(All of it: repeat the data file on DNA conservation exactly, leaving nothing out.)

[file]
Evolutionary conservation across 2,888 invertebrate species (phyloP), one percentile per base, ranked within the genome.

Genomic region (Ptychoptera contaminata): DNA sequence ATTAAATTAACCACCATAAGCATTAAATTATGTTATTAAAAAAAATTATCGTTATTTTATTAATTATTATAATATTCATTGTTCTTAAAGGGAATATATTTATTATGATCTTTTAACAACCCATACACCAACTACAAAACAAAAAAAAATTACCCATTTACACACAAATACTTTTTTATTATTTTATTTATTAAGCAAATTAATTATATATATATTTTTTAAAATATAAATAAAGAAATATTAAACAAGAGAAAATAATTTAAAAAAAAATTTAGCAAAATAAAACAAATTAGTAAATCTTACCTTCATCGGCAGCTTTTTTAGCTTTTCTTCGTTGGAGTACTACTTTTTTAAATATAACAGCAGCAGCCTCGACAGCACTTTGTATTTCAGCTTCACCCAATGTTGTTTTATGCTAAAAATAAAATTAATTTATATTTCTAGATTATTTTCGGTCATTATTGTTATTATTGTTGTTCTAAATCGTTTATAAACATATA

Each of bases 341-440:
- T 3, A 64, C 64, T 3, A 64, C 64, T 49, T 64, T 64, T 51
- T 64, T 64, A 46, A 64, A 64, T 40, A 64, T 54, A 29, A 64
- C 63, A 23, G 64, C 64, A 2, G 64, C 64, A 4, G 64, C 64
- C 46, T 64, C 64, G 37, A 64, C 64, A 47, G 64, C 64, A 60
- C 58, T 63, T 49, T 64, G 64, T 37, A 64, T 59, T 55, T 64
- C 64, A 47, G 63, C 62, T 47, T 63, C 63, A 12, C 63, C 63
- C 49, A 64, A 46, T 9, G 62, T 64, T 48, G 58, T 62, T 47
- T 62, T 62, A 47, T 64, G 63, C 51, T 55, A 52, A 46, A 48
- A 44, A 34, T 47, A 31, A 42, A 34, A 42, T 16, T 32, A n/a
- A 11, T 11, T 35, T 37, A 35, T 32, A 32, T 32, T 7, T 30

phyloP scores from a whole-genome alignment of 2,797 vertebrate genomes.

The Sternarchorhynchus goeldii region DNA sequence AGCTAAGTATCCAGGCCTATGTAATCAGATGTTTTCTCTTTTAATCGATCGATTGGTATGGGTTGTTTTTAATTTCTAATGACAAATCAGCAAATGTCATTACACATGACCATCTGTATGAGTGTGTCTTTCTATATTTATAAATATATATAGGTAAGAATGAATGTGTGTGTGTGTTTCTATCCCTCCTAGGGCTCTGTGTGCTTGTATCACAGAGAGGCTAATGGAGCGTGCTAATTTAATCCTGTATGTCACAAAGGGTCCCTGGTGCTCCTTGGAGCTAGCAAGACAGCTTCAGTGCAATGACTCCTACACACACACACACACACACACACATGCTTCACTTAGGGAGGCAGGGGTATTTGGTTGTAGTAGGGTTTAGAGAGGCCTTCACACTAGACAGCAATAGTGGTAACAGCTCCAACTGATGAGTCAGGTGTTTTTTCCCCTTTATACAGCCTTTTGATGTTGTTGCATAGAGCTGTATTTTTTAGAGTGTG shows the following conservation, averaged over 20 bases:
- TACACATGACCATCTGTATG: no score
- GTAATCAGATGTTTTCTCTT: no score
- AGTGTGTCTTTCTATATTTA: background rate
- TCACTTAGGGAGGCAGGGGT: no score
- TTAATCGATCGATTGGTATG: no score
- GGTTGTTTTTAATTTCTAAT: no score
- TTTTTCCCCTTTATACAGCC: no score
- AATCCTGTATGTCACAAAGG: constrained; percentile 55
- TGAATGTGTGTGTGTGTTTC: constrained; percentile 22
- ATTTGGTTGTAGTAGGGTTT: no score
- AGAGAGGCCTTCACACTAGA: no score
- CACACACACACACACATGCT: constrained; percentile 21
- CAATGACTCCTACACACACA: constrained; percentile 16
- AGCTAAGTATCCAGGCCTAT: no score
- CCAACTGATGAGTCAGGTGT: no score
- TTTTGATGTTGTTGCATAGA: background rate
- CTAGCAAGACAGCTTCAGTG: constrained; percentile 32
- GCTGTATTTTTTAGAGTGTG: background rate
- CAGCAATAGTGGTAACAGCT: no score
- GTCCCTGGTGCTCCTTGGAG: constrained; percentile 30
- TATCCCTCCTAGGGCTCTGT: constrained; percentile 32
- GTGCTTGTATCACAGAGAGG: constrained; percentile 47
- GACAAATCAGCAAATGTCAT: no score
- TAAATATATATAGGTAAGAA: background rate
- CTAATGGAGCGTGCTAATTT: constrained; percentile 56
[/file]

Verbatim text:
Evolutionary conservation across 2,888 invertebrate species (phyloP), one percentile per base, ranked within the genome.

Genomic region (Ptychoptera contaminata): DNA sequence ATTAAATTAACCACCATAAGCATTAAATTATGTTATTAAAAAAAATTATCGTTATTTTATTAATTATTATAATATTCATTGTTCTTAAAGGGAATATATTTATTATGATCTTTTAACAACCCATACACCAACTACAAAACAAAAAAAAATTACCCATTTACACACAAATACTTTTTTATTATTTTATTTATTAAGCAAATTAATTATATATATATTTTTTAAAATATAAATAAAGAAATATTAAACAAGAGAAAATAATTTAAAAAAAAATTTAGCAAAATAAAACAAATTAGTAAATCTTACCTTCATCGGCAGCTTTTTTAGCTTTTCTTCGTTGGAGTACTACTTTTTTAAATATAACAGCAGCAGCCTCGACAGCACTTTGTATTTCAGCTTCACCCAATGTTGTTTTATGCTAAAAATAAAATTAATTTATATTTCTAGATTATTTTCGGTCATTATTGTTATTATTGTTGTTCTAAATCGTTTATAAACATATA

Each of bases 341-440:
- T 3, A 64, C 64, T 3, A 64, C 64, T 49, T 64, T 64, T 51
- T 64, T 64, A 46, A 64, A 64, T 40, A 64, T 54, A 29, A 64
- C 63, A 23, G 64, C 64, A 2, G 64, C 64, A 4, G 64, C 64
- C 46, T 64, C 64, G 37, A 64, C 64, A 47, G 64, C 64, A 60
- C 58, T 63, T 49, T 64, G 64, T 37, A 64, T 59, T 55, T 64
- C 64, A 47, G 63, C 62, T 47, T 63, C 63, A 12, C 63, C 63
- C 49, A 64, A 46, T 9, G 62, T 64, T 48, G 58, T 62, T 47
- T 62, T 62, A 47, T 64, G 63, C 51, T 55, A 52, A 46, A 48
- A 44, A 34, T 47, A 31, A 42, A 34, A 42, T 16, T 32, A n/a
- A 11, T 11, T 35, T 37, A 35, T 32, A 32, T 32, T 7, T 30

phyloP scores from a whole-genome alignment of 2,797 vertebrate genomes.

The Sternarchorhynchus goeldii region DNA sequence AGCTAAGTATCCAGGCCTATGTAATCAGATGTTTTCTCTTTTAATCGATCGATTGGTATGGGTTGTTTTTAATTTCTAATGACAAATCAGCAAATGTCATTACACATGACCATCTGTATGAGTGTGTCTTTCTATATTTATAAATATATATAGGTAAGAATGAATGTGTGTGTGTGTTTCTATCCCTCCTAGGGCTCTGTGTGCTTGTATCACAGAGAGGCTAATGGAGCGTGCTAATTTAATCCTGTATGTCACAAAGGGTCCCTGGTGCTCCTTGGAGCTAGCAAGACAGCTTCAGTGCAATGACTCCTACACACACACACACACACACACACATGCTTCACTTAGGGAGGCAGGGGTATTTGGTTGTAGTAGGGTTTAGAGAGGCCTTCACACTAGACAGCAATAGTGGTAACAGCTCCAACTGATGAGTCAGGTGTTTTTTCCCCTTTATACAGCCTTTTGATGTTGTTGCATAGAGCTGTATTTTTTAGAGTGTG shows the following conservation, averaged over 20 bases:
- TACACATGACCATCTGTATG: no score
- GTAATCAGATGTTTTCTCTT: no score
- AGTGTGTCTTTCTATATTTA: background rate
- TCACTTAGGGAGGCAGGGGT: no score
- TTAATCGATCGATTGGTATG: no score
- GGTTGTTTTTAATTTCTAAT: no score
- TTTTTCCCCTTTATACAGCC: no score
- AATCCTGTATGTCACAAAGG: constrained; percentile 55
- TGAATGTGTGTGTGTGTTTC: constrained; percentile 22
- ATTTGGTTGTAGTAGGGTTT: no score
- AGAGAGGCCTTCACACTAGA: no score
- CACACACACACACACATGCT: constrained; percentile 21
- CAATGACTCCTACACACACA: constrained; percentile 16
- AGCTAAGTATCCAGGCCTAT: no score
- CCAACTGATGAGTCAGGTGT: no score
- TTTTGATGTTGTTGCATAGA: background rate
- CTAGCAAGACAGCTTCAGTG: constrained; percentile 32
- GCTGTATTTTTTAGAGTGTG: background rate
- CAGCAATAGTGGTAACAGCT: no score
- GTCCCTGGTGCTCCTTGGAG: constrained; percentile 30
- TATCCCTCCTAGGGCTCTGT: constrained; percentile 32
- GTGCTTGTATCACAGAGAGG: constrained; percentile 47
- GACAAATCAGCAAATGTCAT: no score
- TAAATATATATAGGTAAGAA: background rate
- CTAATGGAGCGTGCTAATTT: constrained; percentile 56